My second blog post originally touched on best practices of performance management, but after lecture this Saturday and an event that occurred with my team project, I thought it would be more interesting to touch on risk management. Professor Cook briefly touched on an important topic merely highlighted in the text and that is not discussed enough, opportunities, Chap 7 page 227. I never thought that an opportunity could be classified as a risk, until I experienced one.
My team/I have been working our networks to secure funds and increase awareness for the GCFD. Throughout our campaign, my networks have been extremely supportive of our mission and the GCFD. One connection, through a former DePaul teammate, seemed like a golden opportunity that I was definitely ready to exploit. Our team was connected with a food company that makes food items for large restaurant chains, as well as food service companies like Sysco. The company already had a connection with GCFD through monthly donations, but wanted to jump on board to support our campaign by donating as many pounds of food that we could take (share). I initially thought, “This opportunity is unreal! We’re going to blow our 9,000 pound goal out of the water.” After weeks of corresponding with our contact and GCFD (enhance) to donate the food items and confirm a pick up date (accept), the golden opportunity fell through the cracks. How did this golden opportunity turn into a risk? Everything was coordinated and clearly communicated, right? No. This turned out to not be the case.
The team was originally set to receive the entire 9,000 pounds. However, GCFD did not have the capacity to store the items because they were refrigerated/frozen items, as opposed to non-perishable items, which our campaign is based on collecting. A vast difference that I didn’t realize until after communication with both parties ensued, which in retrospect was scope creep on our own campaign. Our 9,000 pounds of food quickly dwindled down to 900 pounds, which was not the end of the world, but my spirit was a little crushed. We had already secured about 80% of our goal, and had a little over a week to finish strong.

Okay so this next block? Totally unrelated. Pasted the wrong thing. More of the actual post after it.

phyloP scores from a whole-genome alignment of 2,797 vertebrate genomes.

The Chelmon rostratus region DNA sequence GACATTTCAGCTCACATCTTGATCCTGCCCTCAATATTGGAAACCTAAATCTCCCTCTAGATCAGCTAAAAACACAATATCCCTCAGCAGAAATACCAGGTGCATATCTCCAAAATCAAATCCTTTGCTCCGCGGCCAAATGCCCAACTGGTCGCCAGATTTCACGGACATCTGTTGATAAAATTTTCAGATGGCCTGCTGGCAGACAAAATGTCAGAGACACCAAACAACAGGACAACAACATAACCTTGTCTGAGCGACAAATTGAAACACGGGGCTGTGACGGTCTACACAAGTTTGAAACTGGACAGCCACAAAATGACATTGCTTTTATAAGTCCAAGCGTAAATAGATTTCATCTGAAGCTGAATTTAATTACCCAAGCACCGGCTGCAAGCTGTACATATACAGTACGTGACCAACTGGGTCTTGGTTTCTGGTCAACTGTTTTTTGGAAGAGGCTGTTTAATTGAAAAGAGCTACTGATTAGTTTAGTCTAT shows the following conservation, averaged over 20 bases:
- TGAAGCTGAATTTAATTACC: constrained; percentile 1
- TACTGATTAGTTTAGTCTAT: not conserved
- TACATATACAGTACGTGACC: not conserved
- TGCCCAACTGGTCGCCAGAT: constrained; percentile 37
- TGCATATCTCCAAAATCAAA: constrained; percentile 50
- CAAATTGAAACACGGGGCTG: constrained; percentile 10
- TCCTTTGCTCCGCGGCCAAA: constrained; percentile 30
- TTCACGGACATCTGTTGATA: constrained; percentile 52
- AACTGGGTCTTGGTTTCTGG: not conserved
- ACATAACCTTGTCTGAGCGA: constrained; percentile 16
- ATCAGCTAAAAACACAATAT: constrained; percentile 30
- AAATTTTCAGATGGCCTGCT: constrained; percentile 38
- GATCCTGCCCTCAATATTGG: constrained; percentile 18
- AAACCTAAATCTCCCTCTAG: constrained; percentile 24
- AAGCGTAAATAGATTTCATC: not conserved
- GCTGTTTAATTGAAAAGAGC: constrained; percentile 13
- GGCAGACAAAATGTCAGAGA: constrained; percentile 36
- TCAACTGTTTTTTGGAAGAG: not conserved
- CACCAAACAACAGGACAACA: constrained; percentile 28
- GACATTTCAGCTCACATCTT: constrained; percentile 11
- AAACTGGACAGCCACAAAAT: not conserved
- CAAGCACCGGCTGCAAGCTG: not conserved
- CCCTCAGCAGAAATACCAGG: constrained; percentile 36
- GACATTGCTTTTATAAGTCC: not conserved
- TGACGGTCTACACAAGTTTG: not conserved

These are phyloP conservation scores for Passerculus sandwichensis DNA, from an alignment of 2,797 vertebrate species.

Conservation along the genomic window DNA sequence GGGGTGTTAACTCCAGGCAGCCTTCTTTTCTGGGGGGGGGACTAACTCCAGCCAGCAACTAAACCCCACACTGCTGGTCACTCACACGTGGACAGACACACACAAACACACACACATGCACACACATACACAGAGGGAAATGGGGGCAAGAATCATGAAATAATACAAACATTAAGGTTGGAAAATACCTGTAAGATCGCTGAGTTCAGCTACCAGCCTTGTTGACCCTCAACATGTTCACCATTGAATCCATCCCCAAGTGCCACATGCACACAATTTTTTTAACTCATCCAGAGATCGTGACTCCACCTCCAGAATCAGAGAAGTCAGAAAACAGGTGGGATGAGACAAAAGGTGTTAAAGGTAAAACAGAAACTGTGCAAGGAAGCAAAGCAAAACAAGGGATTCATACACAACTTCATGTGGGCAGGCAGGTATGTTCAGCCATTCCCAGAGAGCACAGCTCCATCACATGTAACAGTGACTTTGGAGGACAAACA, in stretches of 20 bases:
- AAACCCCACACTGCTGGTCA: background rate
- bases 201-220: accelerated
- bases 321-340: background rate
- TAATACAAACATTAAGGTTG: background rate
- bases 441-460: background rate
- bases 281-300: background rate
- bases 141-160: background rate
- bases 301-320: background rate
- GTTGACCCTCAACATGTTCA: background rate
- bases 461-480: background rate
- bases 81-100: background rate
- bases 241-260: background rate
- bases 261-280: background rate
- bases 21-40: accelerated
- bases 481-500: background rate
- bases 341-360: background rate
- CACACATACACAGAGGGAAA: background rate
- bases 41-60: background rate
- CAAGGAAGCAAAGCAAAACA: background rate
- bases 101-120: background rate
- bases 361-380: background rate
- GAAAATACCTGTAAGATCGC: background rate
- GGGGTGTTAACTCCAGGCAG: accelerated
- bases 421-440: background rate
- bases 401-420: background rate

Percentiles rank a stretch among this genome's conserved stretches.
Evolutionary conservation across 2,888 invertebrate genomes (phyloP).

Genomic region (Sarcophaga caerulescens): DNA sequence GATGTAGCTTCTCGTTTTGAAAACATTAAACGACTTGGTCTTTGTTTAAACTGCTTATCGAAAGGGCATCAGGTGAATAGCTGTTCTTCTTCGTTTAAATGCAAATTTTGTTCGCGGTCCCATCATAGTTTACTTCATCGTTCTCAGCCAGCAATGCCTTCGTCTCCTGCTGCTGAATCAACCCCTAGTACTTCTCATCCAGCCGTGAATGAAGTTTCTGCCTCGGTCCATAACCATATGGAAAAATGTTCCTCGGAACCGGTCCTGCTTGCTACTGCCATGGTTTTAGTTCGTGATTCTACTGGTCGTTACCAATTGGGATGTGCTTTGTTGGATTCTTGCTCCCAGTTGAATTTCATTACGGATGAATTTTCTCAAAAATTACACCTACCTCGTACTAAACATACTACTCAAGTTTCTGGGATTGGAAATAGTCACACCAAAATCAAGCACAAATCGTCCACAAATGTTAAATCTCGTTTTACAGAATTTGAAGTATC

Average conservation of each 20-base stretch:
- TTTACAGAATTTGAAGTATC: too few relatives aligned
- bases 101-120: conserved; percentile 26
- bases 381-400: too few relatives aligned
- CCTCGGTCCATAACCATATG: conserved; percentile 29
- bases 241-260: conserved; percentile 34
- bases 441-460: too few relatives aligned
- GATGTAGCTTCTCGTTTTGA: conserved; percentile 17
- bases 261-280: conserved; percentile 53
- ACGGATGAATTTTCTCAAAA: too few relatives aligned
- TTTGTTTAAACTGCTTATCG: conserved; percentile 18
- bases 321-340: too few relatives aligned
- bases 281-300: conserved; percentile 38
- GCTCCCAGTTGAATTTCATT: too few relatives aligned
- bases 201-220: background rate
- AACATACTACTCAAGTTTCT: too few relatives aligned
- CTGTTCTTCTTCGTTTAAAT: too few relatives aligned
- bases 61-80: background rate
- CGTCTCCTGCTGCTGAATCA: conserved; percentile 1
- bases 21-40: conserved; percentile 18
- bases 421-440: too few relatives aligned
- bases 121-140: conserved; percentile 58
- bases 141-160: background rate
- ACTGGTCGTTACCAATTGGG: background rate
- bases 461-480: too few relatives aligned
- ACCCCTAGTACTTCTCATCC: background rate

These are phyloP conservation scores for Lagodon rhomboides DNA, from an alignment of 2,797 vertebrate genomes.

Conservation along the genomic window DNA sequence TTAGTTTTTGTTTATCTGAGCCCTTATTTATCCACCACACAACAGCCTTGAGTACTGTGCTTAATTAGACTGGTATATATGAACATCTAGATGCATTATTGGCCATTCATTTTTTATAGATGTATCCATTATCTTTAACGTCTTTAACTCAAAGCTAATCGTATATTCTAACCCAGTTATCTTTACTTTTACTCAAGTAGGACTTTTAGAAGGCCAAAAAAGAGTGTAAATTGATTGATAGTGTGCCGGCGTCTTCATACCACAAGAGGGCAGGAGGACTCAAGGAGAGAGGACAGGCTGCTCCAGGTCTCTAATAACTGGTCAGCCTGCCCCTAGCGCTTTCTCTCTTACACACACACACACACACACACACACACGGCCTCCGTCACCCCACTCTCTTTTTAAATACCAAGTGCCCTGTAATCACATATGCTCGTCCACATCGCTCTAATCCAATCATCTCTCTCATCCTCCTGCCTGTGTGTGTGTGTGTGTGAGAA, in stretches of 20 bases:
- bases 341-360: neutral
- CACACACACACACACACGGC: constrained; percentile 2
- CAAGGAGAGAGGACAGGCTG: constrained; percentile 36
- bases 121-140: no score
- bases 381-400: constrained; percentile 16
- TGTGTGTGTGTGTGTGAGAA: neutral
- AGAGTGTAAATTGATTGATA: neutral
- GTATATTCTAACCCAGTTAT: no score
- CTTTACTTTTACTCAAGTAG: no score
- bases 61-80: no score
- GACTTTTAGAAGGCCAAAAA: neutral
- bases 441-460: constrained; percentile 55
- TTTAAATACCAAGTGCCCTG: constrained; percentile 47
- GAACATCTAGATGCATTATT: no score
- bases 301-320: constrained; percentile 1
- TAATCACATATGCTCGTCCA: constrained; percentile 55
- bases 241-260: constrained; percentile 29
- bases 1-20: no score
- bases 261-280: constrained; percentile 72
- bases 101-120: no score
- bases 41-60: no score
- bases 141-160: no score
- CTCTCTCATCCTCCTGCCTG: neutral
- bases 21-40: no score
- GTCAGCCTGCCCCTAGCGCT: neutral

The evening before the food item pick up was scheduled; I received a surprise email that our contact had worked hard to secure 4,000 pounds of food to donate on behalf our team to GCFD. I emailed GCFD to confirm, and the driver would be on site in the morning. The driver showed up the next day, and our contact emailed me, “The driver refused to take the food, what happened?” My immediate reaction was to follow up on my end to find the disconnect and fix it, ASAP. How could I fix this? Where was my contingency plan? I had none.
Once GCFD followed up, I learned that the food item storage dates were outside of the accepted time frame. I didn’t realize the risks associated with food item date ranges, and how this could impact receiving donations.
I don’t know if there is a way to make up for this missed opportunity, but I have definitely learned a lesson on practicing due diligence and realizing that opportunities can not only pose positive but also unassuming negative risks. The positive is that we were able to make a connection, and maybe someone else will be able to use this information for their team project. The negative is, we not only loss on an opportunity to make a large donation, but our credibility may have be compromised.
Has anyone experienced an opportunity that resulted in a risk/loss at either their company or within their teams? If so, how did you resolve and/or develop a contingency plan to counter the loss?